by Dr. Lisa Shusterman
The good news is you’re returning to work. The bad news is you’re returning to work. An intense mix of thoughts and feelings surrounding your return to work is normal and understandable. Dealing with the diagnosis and treatment of breast cancer affects your work world and, at the same time, your work world can affect the way you deal with your illness.
How your work and your health interact depends on the length and type of your treatment, the stress level of your job and the quality of your support system. Your main priority should be taking care of yourself in a way that maximizes your recovery. Your energy needs to go toward you first. Then, the better you feel, the better you will be able to meet your responsibilities both at work and at home. Knowing this is one thing, though, and doing it is another.
Doctors’ appointments and treatment procedures that occur during the work day can interrupt your routine. To minimize the disruption, Carole Wise, a computer specialist who gets daily radiation treatments, schedules her appointments early in the morning or late in the afternoon. Joyce Braeger gets her chemotherapy treatments on Fridays so she can be at home over the weekend when she feels weak and nauseated.
“I can’t stand all the attention that is on me,” complained Barbara Offit when she went back to her job in a pharmacy after her lumpectomy. Often when you return to work, your co-workers treat on you differently. They may seek you out to ask you how you are feeling. They may offer advice about your treatment or want to tell you stories about people they know who have had breast cancer. “I finally realized,” said Barbara, “ that I am not obligated to tell anybody anything I don’t want to.” Barbara learned that a cancer patient is in charge of what she tells others and what she keeps private. If you find that someone is pressing you to talk when you don’t want to, you can say (nicely), “Thanks for your interest, but I’d rather not discuss that.” If the other person gets offended because you do not want to talk about certain things that are personal to you, it is his or her problem, not yours.
Wanda Barton, a breast cancer patient who was returning to her job in a real estate office, worried about how others would react to changes in her appearance. Like many other women she felt self-conscious about how she looked. For example, if chemotherapy makes you lose your hair, you may be concerned about how you look in a wig. If you have had a mastectomy, you may think that everyone is staring at your chest to see how you’ve changed. To deal with others’ reactions to your changes, you need to feel okay about them yourself. Wanda spent time in front of the mirror telling herself that she is still the same even if her looks are altered. She said aloud, “I am still me.” Some women practice at home how they will handle people’s comments and questions. Perhaps your spouse or good friend can rehearse difficult situations with you. Work on your confidence and ignore remarks that make you feel uncomfortable.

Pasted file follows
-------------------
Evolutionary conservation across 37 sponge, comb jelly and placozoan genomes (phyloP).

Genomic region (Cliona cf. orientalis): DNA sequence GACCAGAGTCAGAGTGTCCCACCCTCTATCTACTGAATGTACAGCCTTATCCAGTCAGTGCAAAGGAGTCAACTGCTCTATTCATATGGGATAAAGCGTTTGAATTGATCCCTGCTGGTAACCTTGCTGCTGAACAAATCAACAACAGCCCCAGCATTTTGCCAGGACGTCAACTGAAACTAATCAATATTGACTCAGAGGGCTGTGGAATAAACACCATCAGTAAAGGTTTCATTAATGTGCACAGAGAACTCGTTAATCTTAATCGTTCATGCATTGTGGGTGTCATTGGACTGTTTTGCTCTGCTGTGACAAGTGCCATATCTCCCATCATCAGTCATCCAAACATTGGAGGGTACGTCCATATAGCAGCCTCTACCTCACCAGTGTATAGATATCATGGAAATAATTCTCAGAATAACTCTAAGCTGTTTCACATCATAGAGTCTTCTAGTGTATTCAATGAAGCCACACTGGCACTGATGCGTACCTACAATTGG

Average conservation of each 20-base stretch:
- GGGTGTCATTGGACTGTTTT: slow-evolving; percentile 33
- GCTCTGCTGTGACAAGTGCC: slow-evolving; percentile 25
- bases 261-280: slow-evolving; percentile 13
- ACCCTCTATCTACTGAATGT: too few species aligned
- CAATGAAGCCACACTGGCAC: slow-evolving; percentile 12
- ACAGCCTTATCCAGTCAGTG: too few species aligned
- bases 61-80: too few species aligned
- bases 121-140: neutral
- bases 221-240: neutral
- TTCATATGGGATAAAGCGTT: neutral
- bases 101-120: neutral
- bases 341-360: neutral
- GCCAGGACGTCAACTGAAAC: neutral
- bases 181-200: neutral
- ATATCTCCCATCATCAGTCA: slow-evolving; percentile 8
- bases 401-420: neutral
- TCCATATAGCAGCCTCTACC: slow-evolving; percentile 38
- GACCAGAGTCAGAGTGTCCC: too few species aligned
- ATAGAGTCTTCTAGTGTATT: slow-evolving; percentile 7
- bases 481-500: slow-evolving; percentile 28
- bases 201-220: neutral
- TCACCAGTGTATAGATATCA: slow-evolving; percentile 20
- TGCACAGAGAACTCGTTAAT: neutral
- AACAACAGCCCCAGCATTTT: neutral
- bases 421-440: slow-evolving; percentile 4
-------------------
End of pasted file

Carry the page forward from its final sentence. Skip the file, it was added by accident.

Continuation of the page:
It is absolutely key that you get support from family and friends when you return to work. If, for example, radiation treatments tire you, your support system can help to pick up the slack on things at home. Women tend to be reluctant to ask others for help, but this is the time to learn to do it. Even at work, you may find that others are willing to pitch in and assist you if your lowered energy keeps you from completing your assignments in a timely manner. Most bosses are supportive and flexible. If this is not true for you, you may want to consider talking to the Human Resources Department about your options. By law, you may be entitled to accommodations if you are unable to do your entire job.
It is possible that you want to return to work and even try to return to work, but can’t because you are too tired or uncomfortable. Many strong, independent women have felt the same way, so don’t be too hard on yourself. In reality, some jobs are just too hard to do if treatment is intense and side-effects are numerous. If you have to take a leave or go on disability, even for a short time, then you may want to talk with a counselor who can help you adjust to the changes breast cancer has brought into your life. Eventually, for most women, breast cancer becomes a smaller part of life, not the first thing they think about when they wake up in the morning.
The overwhelming majority of breast cancer patients who want to return to work are able to do so with a minimal amount of disruption. The up side of returning to work is that you feel more normal, more productive and more in control of your life. In my most recent meeting with Wanda Barton, she told me that “before I went back to work, I was a mess. I was thinking about cancer all day long. Working keeps me focused on issues other than my diagnosis, prognosis and treatment.” For Wanda, and for many other women, returning to work is a positive part of recovery.